What are the job and career opportunities for IT pros with primarily mainframe skills? Solid or dwindling, depending on who you ask.
The panelists: David Thewlis, deputy director of industry relations for standards at Share, an IBM large-systems user group; Larry Johnson, technical recruiter at Baldwin Forrester & Co., a San Francisco-based high-tech recruiting firm; and Renee M. Schneider, director of staffing for corporate information systems at Chicago-based Ameritech Corp.
The career outlook for mainframe professionals is decidedly mixed.
On the one hand, a high-tech recruiter in San Francisco reports that mainframe job openings are so scarce that eager applicants sent in three dozen résumés in two days for a single position.
On the other hand, the hiring manager at telecommunications giant Ameritech says she's having such a hard time finding mainframe professionals to run the company's giant billing systems that she's urging Chicago-area colleges to tailor their computer science courses to meet the company's needs.
It's true that companies still running their basic business programs on mainframes are finding that maintaining those legacy systems is increasingly difficult. The supply of information technology professionals with relevant skills continues to dwindle.
At the same time, though, no one is adopting mainframes for the first time, and more companies are moving aggressively off the mainframe toward client/server and Web-based databases.
Computerworld discussed employment prospects for people with mainframe skills with an IT hiring manager at a company reliant on mainframes, a director of a long-standing mainframe user group and an IT recruiter.
Here's the picture they painted of the future:
CW: What's the outlook in the near future for candidates with mainframe skills?
THEWLIS: A substantial number of companies with homegrown applications put in short-term Y2K fixes rather than converting to new applications, so their existing applications still need to be maintained. You're not going to see a lot of new companies running mainframes, although you will see companies [that are] already using mainframes finding new uses for them. Therefore, there are no huge growth prospects.
JOHNSON: Now that Y2K [has come and gone], mainframe people are out of work. I haven't had a mainframe [opening] in six months; they just aren't needed anymore. The people who do have positions aren't leaving because they know there's nothing else out there for them.
SCHNEIDER: I don't see hiring slowing significantly with the [new] year.
We've hired a significant number of people with mainframe skills [in the past] year, and we plan to continue because we have a massive billing system that runs off mainframes.
CW: How is the shifting market affecting pay rates?
THEWLIS: Now that the need for these skills is less urgent, I think companies will hire a few people on staff and let the consultants go. From that perspective, the wages may drop overall, [but] the people on staff won't see drops.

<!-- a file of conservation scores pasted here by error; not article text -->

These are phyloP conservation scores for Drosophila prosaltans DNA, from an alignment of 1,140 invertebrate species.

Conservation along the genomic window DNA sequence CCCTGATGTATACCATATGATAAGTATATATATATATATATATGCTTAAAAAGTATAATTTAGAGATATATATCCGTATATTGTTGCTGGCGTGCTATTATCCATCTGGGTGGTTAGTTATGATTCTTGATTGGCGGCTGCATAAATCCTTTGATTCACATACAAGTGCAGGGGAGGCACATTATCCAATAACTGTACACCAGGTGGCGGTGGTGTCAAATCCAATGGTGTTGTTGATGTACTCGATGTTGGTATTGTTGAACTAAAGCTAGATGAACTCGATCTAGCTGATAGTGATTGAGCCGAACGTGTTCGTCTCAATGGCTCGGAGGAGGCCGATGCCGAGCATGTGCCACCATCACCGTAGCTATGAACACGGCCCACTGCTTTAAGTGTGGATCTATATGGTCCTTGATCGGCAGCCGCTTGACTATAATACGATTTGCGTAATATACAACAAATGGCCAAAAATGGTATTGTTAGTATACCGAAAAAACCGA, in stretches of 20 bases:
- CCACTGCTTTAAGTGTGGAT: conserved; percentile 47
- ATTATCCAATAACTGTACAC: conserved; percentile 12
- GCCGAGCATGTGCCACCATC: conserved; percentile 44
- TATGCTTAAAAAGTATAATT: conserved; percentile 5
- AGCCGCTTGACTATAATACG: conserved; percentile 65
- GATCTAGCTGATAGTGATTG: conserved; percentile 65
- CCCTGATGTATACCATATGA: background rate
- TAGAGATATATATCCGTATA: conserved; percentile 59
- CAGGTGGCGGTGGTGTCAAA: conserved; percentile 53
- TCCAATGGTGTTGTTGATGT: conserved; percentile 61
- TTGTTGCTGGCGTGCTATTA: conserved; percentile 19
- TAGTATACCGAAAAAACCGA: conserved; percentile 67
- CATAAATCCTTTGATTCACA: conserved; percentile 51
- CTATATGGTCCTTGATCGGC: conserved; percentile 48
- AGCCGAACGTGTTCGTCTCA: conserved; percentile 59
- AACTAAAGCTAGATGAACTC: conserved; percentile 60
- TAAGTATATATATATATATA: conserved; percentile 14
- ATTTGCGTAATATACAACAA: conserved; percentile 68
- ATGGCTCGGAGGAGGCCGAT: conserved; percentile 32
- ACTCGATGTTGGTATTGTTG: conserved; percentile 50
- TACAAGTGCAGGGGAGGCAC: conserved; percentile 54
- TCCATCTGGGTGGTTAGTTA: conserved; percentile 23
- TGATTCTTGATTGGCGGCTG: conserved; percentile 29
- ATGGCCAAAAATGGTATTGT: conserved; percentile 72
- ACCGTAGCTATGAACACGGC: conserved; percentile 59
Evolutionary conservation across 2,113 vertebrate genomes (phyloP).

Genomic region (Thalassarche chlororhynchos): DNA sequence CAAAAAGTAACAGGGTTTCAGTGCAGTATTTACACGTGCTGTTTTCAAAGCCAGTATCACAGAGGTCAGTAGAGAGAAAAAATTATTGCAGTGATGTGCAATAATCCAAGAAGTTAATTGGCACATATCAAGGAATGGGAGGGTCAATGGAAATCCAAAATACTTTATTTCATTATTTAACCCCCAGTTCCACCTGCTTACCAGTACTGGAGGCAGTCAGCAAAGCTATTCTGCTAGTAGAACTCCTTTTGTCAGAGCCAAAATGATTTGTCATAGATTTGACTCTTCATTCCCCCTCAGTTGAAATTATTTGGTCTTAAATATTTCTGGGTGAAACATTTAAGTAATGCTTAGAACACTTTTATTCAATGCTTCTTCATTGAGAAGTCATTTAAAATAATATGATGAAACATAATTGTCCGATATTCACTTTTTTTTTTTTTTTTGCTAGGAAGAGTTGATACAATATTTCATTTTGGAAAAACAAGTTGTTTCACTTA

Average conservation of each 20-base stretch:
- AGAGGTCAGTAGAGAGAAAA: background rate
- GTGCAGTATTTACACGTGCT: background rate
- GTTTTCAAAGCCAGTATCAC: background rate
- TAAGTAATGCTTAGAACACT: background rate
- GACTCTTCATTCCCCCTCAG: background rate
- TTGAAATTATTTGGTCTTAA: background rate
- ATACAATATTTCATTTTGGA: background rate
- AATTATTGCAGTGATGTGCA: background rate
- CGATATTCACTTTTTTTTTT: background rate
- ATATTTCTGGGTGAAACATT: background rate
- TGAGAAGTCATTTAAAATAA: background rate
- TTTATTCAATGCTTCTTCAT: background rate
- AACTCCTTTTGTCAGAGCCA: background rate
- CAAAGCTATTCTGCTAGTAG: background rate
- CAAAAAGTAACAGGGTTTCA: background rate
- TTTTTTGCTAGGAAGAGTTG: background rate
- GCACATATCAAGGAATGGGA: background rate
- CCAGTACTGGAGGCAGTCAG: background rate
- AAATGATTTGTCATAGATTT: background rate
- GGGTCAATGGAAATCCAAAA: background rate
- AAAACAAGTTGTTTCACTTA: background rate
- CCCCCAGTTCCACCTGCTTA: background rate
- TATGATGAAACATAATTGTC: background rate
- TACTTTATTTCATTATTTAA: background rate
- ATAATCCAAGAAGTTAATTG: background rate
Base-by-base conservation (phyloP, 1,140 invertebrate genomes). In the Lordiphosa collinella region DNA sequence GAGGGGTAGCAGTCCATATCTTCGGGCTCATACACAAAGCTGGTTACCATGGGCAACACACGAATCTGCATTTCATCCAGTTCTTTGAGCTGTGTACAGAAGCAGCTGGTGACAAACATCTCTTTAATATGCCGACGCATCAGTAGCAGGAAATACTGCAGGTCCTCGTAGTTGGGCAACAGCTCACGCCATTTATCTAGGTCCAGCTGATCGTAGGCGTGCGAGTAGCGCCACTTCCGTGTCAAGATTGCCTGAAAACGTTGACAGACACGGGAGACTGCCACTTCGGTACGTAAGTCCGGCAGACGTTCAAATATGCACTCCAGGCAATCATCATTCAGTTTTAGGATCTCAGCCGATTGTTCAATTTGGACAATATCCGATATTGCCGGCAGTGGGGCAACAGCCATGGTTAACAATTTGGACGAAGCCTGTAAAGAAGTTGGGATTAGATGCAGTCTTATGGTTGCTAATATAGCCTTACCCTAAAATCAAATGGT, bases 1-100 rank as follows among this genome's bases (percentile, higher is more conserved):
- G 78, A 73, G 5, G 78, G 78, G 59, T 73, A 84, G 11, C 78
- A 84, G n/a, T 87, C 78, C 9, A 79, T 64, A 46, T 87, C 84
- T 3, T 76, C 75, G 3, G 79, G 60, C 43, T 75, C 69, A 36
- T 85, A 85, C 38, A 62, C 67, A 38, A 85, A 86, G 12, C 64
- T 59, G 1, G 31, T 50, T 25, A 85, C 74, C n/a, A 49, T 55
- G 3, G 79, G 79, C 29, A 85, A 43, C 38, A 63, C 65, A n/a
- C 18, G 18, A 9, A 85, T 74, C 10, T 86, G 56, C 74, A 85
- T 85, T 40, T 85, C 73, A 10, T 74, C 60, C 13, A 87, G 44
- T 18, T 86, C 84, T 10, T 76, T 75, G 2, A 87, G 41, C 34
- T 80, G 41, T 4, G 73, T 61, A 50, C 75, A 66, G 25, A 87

JOHNSON: [For contractors and consultants], I'm seeing hourly rates dropping back from $75 to $100 per hour to $30 to $40 per hour now that Y2K is no longer an issue.
SCHNEIDER: Our salary benchmarking surveys show that client/server people are only seeing salaries approximately 2 percent to 5 percent higher than the mainframe people. I don't anticipate that gap will grow much wider over the next three to five years.
CW: What career paths can IT staffers with these skills expect in the next couple of years?
THEWLIS: The new demand for these people will be in tying legacy applications to e-commerce and Web skills. People will find they're expected to be able to learn new skills and extend the application of the skills they already have.
JOHNSON: The skills translate easily into systems administration, program analysis or project management. Everybody is looking for systems administrators who make sure everything works the way it's supposed to.
SCHNEIDER: Architecture, project management and quality assurance are becoming more in demand. They can also climb up in the development ranks or get into database analysis.
CW: What other skills will be essential to have in tandem with mainframe skills to get ahead?
THEWLIS: More than 75 percent of the world's applications code is in Cobol, so it's not really going to go away anytime soon. But if somebody knows nothing but Cobol, it would be wise for them to learn another language.
JOHNSON: Enterprise JavaBeans, Oracle8, SAP and other new skills. Get into them even if you have to take a cut in salary or responsibility to do it.
SCHNEIDER: I'd tell people to acquire a multiple-platform background to build the strong conceptual and theoretical knowledge they need to survive and thrive long term. If they have a strong business background, they can become the hybrid that speaks to the IT community while interfacing with the business people as well.
CW: Where is this market headed, long term?
THEWLIS: I expect that five to 10 years from now, companies may find they can't get mainframe systems programmers and people who understand how to bridge existing mainframe apps with new technologies, because all those people will have retired.
JOHNSON: It's not going anywhere. If you've just gotten a degree in this, go back to school and demand a rebate. Do anything rather than continue working with this antiquated technology.
SCHNEIDER: I've been hearing dire predictions for a while, but there will still have to be systems around to handle the giant applications. I don't see our billing department, for example, breaking down into smaller departments and running on client/server systems. We just don't know yet how the mainframe will operate or how it will interface.
Fitter is a freelance writer in San Francisco.